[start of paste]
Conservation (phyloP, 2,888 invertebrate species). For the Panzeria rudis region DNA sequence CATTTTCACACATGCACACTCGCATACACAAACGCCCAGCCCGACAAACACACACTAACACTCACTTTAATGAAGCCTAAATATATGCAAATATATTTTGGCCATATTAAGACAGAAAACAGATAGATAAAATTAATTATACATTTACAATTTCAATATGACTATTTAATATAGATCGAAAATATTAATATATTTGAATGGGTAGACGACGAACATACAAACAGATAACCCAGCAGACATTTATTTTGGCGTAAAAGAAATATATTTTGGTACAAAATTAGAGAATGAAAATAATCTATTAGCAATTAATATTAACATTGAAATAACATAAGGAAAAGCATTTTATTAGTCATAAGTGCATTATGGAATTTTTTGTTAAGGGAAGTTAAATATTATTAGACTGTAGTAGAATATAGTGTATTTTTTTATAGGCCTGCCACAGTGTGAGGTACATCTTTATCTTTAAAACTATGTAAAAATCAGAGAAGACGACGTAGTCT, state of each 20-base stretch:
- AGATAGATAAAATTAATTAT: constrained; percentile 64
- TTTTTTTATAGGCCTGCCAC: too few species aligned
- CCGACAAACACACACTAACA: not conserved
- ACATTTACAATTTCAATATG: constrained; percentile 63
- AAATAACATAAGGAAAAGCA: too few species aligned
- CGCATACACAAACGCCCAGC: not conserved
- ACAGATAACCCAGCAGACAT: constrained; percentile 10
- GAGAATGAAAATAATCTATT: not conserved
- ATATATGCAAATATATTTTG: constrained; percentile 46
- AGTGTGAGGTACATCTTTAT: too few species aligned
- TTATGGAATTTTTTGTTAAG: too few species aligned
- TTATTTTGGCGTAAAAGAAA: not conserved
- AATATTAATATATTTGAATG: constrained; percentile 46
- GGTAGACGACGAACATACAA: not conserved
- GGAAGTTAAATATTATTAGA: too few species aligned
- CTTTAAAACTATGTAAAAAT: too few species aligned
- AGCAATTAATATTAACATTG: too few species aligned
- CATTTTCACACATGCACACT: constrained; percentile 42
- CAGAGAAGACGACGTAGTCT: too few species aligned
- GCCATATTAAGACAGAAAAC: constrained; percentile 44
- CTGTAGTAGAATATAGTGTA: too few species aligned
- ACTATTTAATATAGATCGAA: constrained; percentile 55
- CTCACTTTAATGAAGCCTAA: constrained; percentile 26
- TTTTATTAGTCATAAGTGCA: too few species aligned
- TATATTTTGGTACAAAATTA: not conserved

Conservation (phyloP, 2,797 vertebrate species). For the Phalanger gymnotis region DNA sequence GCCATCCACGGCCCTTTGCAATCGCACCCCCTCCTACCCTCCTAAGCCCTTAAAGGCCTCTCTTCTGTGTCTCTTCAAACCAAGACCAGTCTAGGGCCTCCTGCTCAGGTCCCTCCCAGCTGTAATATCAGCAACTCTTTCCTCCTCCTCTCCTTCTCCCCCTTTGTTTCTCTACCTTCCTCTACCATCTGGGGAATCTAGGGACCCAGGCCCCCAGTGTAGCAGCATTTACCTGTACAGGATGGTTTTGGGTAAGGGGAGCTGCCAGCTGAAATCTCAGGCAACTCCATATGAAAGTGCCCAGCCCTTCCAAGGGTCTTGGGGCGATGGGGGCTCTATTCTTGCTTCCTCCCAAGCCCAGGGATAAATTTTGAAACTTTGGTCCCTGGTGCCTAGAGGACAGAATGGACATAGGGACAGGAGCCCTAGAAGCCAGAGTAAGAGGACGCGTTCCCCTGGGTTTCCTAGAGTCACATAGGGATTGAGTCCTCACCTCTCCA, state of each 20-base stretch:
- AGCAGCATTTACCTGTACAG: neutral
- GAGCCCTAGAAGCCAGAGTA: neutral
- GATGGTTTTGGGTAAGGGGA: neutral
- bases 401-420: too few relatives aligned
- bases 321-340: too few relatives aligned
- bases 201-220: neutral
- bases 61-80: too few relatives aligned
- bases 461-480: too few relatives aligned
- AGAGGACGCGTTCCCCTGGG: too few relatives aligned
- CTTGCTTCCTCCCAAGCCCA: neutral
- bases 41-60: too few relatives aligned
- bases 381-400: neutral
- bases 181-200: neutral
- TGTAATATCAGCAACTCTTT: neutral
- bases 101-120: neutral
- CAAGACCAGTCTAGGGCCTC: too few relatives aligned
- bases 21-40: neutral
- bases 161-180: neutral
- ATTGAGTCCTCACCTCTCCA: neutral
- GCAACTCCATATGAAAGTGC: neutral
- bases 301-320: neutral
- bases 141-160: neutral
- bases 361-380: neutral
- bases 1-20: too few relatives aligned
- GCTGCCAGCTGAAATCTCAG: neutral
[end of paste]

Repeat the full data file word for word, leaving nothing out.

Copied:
Conservation (phyloP, 2,888 invertebrate species). For the Panzeria rudis region DNA sequence CATTTTCACACATGCACACTCGCATACACAAACGCCCAGCCCGACAAACACACACTAACACTCACTTTAATGAAGCCTAAATATATGCAAATATATTTTGGCCATATTAAGACAGAAAACAGATAGATAAAATTAATTATACATTTACAATTTCAATATGACTATTTAATATAGATCGAAAATATTAATATATTTGAATGGGTAGACGACGAACATACAAACAGATAACCCAGCAGACATTTATTTTGGCGTAAAAGAAATATATTTTGGTACAAAATTAGAGAATGAAAATAATCTATTAGCAATTAATATTAACATTGAAATAACATAAGGAAAAGCATTTTATTAGTCATAAGTGCATTATGGAATTTTTTGTTAAGGGAAGTTAAATATTATTAGACTGTAGTAGAATATAGTGTATTTTTTTATAGGCCTGCCACAGTGTGAGGTACATCTTTATCTTTAAAACTATGTAAAAATCAGAGAAGACGACGTAGTCT, state of each 20-base stretch:
- AGATAGATAAAATTAATTAT: constrained; percentile 64
- TTTTTTTATAGGCCTGCCAC: too few species aligned
- CCGACAAACACACACTAACA: not conserved
- ACATTTACAATTTCAATATG: constrained; percentile 63
- AAATAACATAAGGAAAAGCA: too few species aligned
- CGCATACACAAACGCCCAGC: not conserved
- ACAGATAACCCAGCAGACAT: constrained; percentile 10
- GAGAATGAAAATAATCTATT: not conserved
- ATATATGCAAATATATTTTG: constrained; percentile 46
- AGTGTGAGGTACATCTTTAT: too few species aligned
- TTATGGAATTTTTTGTTAAG: too few species aligned
- TTATTTTGGCGTAAAAGAAA: not conserved
- AATATTAATATATTTGAATG: constrained; percentile 46
- GGTAGACGACGAACATACAA: not conserved
- GGAAGTTAAATATTATTAGA: too few species aligned
- CTTTAAAACTATGTAAAAAT: too few species aligned
- AGCAATTAATATTAACATTG: too few species aligned
- CATTTTCACACATGCACACT: constrained; percentile 42
- CAGAGAAGACGACGTAGTCT: too few species aligned
- GCCATATTAAGACAGAAAAC: constrained; percentile 44
- CTGTAGTAGAATATAGTGTA: too few species aligned
- ACTATTTAATATAGATCGAA: constrained; percentile 55
- CTCACTTTAATGAAGCCTAA: constrained; percentile 26
- TTTTATTAGTCATAAGTGCA: too few species aligned
- TATATTTTGGTACAAAATTA: not conserved

Conservation (phyloP, 2,797 vertebrate species). For the Phalanger gymnotis region DNA sequence GCCATCCACGGCCCTTTGCAATCGCACCCCCTCCTACCCTCCTAAGCCCTTAAAGGCCTCTCTTCTGTGTCTCTTCAAACCAAGACCAGTCTAGGGCCTCCTGCTCAGGTCCCTCCCAGCTGTAATATCAGCAACTCTTTCCTCCTCCTCTCCTTCTCCCCCTTTGTTTCTCTACCTTCCTCTACCATCTGGGGAATCTAGGGACCCAGGCCCCCAGTGTAGCAGCATTTACCTGTACAGGATGGTTTTGGGTAAGGGGAGCTGCCAGCTGAAATCTCAGGCAACTCCATATGAAAGTGCCCAGCCCTTCCAAGGGTCTTGGGGCGATGGGGGCTCTATTCTTGCTTCCTCCCAAGCCCAGGGATAAATTTTGAAACTTTGGTCCCTGGTGCCTAGAGGACAGAATGGACATAGGGACAGGAGCCCTAGAAGCCAGAGTAAGAGGACGCGTTCCCCTGGGTTTCCTAGAGTCACATAGGGATTGAGTCCTCACCTCTCCA, state of each 20-base stretch:
- AGCAGCATTTACCTGTACAG: neutral
- GAGCCCTAGAAGCCAGAGTA: neutral
- GATGGTTTTGGGTAAGGGGA: neutral
- bases 401-420: too few relatives aligned
- bases 321-340: too few relatives aligned
- bases 201-220: neutral
- bases 61-80: too few relatives aligned
- bases 461-480: too few relatives aligned
- AGAGGACGCGTTCCCCTGGG: too few relatives aligned
- CTTGCTTCCTCCCAAGCCCA: neutral
- bases 41-60: too few relatives aligned
- bases 381-400: neutral
- bases 181-200: neutral
- TGTAATATCAGCAACTCTTT: neutral
- bases 101-120: neutral
- CAAGACCAGTCTAGGGCCTC: too few relatives aligned
- bases 21-40: neutral
- bases 161-180: neutral
- ATTGAGTCCTCACCTCTCCA: neutral
- GCAACTCCATATGAAAGTGC: neutral
- bases 301-320: neutral
- bases 141-160: neutral
- bases 361-380: neutral
- bases 1-20: too few relatives aligned
- GCTGCCAGCTGAAATCTCAG: neutral